Some cats are active at night or awake and "raring to go" very early in the morning. Since many owners are out at work or school during the day the cat may spend the daytime hours in rest and relaxation, especially if it is the only pet in the household. The cat’s day then begins when the owner arrives home to provide the cat with feeding, play and social interaction. Typical complaints are cats that nibble or even attack the owner’s ears or toes in bed, walking across the sleeping owners, nighttime vocalization, or explosive, uncontrollable play sessions across the furniture and/or owners, during the night or early morning. Some owners inadvertently reward the behavior by giving the cat a little food, affection, or attention to try and calm the cat.

How can I stop my cat from keeping me up at night?

You must learn to schedule and encourage play and feeding during the daytime and evening hours, so that the cat’s schedule more closely matches that of yourself.

Some cats can be retrained by keeping the cat awake and active by playing, feeding and interacting with the cat throughout the afternoon and evening. Catnaps in the evening should be discouraged.

If the cat continues to disturb you during the night, confining your cat out of the bedroom, and providing it with a comfortable sleeping area and litter may do the trick. Do not provide food through the night as this encourages the cat to stay awake. On the other hand, if the cat remains awake, providing the cat with ample opportunity for scratching, climbing and play in a confined area may occupy the cat until it becomes tired.

Cats that are vocal when locked out of the bedroom must be ignored. Going to the cat or giving attention in any way will only serve to reward the demanding behavior. Cats that scratch or bat at the bedroom door can be kept away by the use of an upside down carpet runner, electronic pet mat or perhaps a motion detector (although it might disturb the owner). If the cat is overly vocal, lock it away in as sound proof an area as possible such as a washroom, or a cat carrier in a distant bedroom. Nested corrugated cardboard boxes around the cage help to further reduce the noise.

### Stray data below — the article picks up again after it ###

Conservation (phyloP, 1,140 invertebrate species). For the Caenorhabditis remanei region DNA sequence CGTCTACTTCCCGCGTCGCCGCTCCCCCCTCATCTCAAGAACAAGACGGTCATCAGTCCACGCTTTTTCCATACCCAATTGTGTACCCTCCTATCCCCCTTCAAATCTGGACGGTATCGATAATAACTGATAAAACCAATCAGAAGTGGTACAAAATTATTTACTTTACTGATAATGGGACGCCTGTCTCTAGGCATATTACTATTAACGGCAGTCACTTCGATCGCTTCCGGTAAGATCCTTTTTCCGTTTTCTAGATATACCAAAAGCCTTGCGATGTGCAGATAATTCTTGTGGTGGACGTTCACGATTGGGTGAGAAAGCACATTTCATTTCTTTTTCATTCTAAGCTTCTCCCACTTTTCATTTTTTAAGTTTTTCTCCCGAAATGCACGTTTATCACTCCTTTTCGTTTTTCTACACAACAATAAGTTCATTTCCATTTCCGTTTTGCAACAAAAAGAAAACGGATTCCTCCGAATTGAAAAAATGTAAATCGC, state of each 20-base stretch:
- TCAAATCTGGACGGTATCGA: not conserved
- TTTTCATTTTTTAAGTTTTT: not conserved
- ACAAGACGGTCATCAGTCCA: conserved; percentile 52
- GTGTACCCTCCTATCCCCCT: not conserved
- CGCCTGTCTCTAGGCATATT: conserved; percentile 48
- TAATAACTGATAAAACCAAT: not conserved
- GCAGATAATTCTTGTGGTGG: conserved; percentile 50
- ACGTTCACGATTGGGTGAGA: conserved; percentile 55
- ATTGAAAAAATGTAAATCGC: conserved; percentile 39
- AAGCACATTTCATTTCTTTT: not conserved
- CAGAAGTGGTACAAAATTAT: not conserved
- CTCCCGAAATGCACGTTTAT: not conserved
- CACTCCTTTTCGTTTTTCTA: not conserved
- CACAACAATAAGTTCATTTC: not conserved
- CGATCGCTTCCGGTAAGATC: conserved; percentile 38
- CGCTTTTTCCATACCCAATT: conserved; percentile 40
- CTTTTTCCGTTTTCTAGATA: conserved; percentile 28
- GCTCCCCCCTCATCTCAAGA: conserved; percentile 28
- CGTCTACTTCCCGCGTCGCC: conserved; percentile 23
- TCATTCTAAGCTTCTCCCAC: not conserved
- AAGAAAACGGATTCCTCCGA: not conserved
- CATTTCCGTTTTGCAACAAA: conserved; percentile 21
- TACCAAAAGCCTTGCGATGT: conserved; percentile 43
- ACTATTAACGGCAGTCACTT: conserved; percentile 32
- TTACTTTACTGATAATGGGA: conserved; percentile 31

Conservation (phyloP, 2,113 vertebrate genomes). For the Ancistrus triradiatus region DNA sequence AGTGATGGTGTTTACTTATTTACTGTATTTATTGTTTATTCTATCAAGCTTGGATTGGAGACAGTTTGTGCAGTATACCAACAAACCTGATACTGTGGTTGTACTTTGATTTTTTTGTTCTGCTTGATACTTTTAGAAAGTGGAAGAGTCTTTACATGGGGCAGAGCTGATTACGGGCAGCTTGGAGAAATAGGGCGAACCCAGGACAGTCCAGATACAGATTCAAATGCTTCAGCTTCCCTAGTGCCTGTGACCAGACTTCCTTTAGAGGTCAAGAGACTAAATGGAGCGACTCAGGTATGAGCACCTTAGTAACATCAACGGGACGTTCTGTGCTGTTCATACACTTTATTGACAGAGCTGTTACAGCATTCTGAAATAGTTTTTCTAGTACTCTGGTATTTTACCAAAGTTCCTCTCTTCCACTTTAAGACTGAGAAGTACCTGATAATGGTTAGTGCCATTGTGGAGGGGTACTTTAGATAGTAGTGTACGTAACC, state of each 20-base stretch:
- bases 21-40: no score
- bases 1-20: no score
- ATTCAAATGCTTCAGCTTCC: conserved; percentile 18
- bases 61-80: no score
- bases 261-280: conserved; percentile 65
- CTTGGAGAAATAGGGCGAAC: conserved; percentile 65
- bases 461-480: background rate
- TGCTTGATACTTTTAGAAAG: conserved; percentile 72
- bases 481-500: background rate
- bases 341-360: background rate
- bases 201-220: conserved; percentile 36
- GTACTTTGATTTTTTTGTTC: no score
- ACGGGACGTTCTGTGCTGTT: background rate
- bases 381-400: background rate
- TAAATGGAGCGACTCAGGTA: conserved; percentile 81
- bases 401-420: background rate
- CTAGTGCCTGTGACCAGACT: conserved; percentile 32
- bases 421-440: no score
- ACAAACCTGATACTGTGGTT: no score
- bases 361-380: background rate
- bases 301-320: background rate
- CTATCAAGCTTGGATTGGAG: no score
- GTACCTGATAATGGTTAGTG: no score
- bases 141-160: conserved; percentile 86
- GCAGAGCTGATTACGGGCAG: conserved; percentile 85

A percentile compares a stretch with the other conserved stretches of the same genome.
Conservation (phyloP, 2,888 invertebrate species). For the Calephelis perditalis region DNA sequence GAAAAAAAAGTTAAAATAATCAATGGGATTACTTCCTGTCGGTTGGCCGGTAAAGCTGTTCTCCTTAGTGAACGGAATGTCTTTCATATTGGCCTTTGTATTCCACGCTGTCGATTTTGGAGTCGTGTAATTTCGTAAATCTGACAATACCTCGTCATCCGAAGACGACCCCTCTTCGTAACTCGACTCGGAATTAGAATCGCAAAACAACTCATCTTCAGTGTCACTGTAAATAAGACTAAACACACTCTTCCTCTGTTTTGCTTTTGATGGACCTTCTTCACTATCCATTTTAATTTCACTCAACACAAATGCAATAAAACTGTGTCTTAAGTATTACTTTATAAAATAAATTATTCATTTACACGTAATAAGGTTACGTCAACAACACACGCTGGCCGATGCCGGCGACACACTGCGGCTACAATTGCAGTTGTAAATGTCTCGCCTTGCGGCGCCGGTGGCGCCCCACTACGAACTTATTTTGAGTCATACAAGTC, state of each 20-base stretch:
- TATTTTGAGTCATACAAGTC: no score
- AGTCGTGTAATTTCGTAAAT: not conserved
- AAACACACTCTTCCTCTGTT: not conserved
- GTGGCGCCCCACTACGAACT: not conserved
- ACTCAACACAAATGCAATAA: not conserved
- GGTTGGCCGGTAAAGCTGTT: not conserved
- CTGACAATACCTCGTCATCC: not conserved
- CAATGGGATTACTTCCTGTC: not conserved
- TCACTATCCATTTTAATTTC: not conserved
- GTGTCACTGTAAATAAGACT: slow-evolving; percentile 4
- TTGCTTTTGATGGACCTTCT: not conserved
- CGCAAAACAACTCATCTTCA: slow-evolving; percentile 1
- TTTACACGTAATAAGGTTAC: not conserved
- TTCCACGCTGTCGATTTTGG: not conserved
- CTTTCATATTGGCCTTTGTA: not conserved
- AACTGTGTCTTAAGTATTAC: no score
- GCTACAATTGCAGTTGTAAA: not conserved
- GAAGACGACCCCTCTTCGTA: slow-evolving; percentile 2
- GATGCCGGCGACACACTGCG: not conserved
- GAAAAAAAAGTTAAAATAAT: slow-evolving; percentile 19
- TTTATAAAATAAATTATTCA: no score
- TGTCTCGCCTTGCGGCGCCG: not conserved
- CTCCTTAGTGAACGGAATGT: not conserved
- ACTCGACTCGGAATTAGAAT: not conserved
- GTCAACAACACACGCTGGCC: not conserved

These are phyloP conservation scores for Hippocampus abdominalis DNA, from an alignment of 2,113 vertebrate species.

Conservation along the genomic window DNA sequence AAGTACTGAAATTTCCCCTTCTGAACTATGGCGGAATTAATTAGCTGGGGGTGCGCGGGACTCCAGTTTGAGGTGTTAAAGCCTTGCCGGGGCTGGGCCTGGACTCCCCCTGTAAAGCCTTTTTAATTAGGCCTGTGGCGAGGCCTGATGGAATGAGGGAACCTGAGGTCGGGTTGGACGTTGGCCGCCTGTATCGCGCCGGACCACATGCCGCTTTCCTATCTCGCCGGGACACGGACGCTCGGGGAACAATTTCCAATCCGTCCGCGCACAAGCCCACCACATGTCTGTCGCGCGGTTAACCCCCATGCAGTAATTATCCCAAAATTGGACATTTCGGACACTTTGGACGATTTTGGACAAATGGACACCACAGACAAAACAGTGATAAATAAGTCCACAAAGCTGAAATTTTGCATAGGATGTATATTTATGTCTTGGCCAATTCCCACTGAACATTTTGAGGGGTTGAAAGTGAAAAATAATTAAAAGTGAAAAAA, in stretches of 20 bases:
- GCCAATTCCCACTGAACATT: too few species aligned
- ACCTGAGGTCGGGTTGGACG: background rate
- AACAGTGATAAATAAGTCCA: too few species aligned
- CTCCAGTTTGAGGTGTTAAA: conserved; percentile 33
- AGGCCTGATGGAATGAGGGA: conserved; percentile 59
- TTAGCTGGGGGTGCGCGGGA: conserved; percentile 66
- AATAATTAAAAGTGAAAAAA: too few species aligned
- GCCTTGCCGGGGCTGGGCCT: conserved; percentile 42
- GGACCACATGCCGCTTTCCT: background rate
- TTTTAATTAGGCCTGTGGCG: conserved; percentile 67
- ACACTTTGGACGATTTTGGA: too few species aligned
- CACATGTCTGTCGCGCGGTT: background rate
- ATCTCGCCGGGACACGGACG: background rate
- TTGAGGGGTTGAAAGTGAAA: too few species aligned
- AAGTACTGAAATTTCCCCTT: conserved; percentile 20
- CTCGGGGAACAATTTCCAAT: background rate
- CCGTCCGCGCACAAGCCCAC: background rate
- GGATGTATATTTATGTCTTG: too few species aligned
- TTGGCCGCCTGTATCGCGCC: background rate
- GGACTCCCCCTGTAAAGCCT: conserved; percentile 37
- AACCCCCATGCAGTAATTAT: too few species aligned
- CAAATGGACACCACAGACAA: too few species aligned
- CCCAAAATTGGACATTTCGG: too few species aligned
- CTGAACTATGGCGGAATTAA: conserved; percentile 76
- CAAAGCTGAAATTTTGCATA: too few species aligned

What if it is necessary to have the cat sleep in the bedroom?

If you decide that your cat would do best if allowed to stay in the bedroom, you must remember that any attention whatsoever will further reinforce the behavior. React to the demanding cat with inattention. However if the cat persists or the behavior escalates to a point where it cannot be ignored, punishment may be effective.

It should first be noted that punishment is generally contraindicated in cats because punishment that is too mild is likely to be ineffective and may actually serve to provide enough play or attention to reward the behavior. Punishment that is too harsh on the other hand could lead to an increase in anxiety, fear of the owner and even aggression. If punishment is to be used, devices that quickly deter the cat without the need for owner contact, such as a water sprayer, air horn, ultrasonic device or compressed air are usually the safest and most effective.

Is there medication that might help?

If all else fails and the cat does not sleep through the night with behavioral techniques alone, your veterinarian may be able to provide some medication to help your cat fall asleep for the first few nights.

Good Luck

post #9 of 10
While I agree with most of the information in the last post, there is one point on which my cats differ, and this may be just that-an individual difference. I find that I am less likely, not more likely, to have my cats wake me at 4:30 if I do leave them some food overnight. If there is food there, they are able to leave my bed and come back without disturbing me. But when they are hungry, look out! Purdy typically tries to get me up by either chasing his tail on the bed or running down the hall, into the bedroom, up over the top of me, and down and off into the hall again. Red Cat, on the other hand, has a BIG VOICE and doesn't hesitate to announce that it is time to eat. Now that the two are eating different foods, I can no longer leave the food out overnight, so the last two mornings we've had the 4:30 wake-up call again. Oh, well, with my terrible sleeping habits, sometimes I wake THEM at 2:00, 3:00 or 4:00, so I can't complain too much.
post #10 of 10
Thread Starter 
Thanks for all the replies everyone.
A lot of helpful stuff here for me to work on with Tigger.
I will let you know how it works out, Thanks again.